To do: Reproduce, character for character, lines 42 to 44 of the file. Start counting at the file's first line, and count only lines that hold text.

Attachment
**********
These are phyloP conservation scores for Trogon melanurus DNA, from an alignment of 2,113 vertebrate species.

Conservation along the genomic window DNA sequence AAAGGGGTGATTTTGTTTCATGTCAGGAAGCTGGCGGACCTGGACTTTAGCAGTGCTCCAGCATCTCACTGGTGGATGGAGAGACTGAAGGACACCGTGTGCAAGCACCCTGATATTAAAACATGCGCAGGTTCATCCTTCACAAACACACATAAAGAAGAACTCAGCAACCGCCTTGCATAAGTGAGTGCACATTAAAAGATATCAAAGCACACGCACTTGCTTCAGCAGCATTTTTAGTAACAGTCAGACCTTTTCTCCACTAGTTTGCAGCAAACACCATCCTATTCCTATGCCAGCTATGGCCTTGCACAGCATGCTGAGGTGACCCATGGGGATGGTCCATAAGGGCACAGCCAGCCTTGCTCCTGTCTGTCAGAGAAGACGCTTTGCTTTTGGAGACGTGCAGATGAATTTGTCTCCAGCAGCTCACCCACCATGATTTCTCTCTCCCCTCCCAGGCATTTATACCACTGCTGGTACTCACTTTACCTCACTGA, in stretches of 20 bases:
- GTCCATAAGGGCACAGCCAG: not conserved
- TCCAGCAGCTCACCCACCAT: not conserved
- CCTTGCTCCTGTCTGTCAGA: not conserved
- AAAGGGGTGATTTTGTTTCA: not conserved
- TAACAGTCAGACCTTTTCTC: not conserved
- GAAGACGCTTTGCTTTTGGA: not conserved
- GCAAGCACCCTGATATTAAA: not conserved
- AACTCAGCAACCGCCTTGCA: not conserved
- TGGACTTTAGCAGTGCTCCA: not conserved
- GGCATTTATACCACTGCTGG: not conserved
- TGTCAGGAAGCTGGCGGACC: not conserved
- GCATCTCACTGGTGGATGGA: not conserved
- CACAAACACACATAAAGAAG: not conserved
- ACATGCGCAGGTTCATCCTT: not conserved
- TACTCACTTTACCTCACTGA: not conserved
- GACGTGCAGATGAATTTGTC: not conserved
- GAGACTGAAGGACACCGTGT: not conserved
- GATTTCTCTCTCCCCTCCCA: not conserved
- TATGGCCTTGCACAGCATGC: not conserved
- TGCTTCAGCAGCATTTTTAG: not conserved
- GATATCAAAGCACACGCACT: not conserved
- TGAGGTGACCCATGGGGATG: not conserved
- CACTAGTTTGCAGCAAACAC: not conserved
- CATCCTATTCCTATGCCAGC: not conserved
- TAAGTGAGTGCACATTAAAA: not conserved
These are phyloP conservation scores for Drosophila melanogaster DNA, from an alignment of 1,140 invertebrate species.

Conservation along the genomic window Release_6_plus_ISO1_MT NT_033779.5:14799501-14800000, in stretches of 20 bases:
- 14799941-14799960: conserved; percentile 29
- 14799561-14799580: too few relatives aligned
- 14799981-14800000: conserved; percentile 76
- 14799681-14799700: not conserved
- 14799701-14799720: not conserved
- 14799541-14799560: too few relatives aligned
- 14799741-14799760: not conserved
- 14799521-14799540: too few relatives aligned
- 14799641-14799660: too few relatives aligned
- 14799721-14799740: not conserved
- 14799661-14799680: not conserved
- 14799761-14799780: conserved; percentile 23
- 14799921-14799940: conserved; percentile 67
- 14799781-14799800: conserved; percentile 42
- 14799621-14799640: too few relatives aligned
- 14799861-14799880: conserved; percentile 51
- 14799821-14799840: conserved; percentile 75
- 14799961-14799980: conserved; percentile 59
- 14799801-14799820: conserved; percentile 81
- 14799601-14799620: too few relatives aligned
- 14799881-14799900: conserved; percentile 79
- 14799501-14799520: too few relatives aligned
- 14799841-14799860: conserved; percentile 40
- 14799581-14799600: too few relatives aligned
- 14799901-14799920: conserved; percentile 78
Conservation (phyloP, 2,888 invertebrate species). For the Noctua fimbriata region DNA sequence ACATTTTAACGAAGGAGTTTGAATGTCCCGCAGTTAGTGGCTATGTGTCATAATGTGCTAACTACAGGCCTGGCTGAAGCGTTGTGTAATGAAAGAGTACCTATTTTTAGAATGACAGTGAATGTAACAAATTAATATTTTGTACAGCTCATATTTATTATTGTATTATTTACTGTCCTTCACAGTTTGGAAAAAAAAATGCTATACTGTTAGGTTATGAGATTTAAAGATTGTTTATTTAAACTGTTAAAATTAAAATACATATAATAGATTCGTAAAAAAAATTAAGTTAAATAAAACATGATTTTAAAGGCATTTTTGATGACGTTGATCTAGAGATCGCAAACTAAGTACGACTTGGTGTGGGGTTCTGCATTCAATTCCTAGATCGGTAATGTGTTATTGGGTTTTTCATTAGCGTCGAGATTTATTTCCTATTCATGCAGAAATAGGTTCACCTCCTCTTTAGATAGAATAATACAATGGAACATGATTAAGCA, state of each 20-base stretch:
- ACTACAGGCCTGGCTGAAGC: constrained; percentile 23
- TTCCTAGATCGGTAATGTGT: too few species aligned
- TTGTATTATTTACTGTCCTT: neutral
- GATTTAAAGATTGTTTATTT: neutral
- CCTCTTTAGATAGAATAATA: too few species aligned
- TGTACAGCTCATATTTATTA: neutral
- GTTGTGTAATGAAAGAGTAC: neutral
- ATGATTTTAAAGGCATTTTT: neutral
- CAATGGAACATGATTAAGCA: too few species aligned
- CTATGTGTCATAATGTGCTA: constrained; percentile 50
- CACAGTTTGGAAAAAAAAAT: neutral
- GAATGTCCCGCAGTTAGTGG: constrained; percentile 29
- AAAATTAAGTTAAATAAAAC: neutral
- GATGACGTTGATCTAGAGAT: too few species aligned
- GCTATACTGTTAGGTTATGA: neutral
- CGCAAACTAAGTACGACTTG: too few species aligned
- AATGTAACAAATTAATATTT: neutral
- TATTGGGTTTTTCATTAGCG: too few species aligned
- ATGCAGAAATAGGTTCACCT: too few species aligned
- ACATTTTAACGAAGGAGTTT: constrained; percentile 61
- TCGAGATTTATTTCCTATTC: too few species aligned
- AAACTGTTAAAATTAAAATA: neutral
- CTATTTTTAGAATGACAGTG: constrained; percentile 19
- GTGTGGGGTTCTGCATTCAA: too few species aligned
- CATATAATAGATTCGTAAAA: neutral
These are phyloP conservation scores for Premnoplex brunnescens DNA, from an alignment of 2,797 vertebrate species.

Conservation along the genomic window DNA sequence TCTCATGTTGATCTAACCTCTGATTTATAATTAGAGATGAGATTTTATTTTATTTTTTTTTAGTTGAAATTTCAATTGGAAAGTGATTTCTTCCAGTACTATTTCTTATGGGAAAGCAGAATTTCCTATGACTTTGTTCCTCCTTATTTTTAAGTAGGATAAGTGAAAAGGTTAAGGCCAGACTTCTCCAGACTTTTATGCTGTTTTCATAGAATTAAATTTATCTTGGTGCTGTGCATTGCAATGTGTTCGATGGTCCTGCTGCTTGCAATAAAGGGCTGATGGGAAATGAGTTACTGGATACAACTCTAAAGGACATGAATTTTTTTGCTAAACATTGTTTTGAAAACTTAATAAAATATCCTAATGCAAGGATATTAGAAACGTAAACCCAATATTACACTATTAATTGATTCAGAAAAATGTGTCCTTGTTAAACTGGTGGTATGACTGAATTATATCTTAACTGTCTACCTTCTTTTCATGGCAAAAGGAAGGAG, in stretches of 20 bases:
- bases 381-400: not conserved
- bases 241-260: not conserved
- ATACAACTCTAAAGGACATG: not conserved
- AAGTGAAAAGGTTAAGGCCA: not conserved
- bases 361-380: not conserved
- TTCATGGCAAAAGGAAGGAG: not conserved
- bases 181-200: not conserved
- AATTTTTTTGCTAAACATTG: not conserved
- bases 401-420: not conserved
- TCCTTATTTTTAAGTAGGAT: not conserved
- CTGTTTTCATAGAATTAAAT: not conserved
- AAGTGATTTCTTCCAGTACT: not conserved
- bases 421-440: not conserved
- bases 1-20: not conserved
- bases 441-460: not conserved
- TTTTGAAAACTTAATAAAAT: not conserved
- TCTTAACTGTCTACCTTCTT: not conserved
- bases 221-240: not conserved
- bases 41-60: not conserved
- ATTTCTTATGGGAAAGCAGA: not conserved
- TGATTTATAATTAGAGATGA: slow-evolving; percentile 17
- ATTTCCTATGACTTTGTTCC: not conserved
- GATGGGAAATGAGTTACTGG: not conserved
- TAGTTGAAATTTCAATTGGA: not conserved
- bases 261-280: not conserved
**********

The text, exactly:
- 14799921-14799940: conserved; percentile 67
- 14799781-14799800: conserved; percentile 42
- 14799621-14799640: too few relatives aligned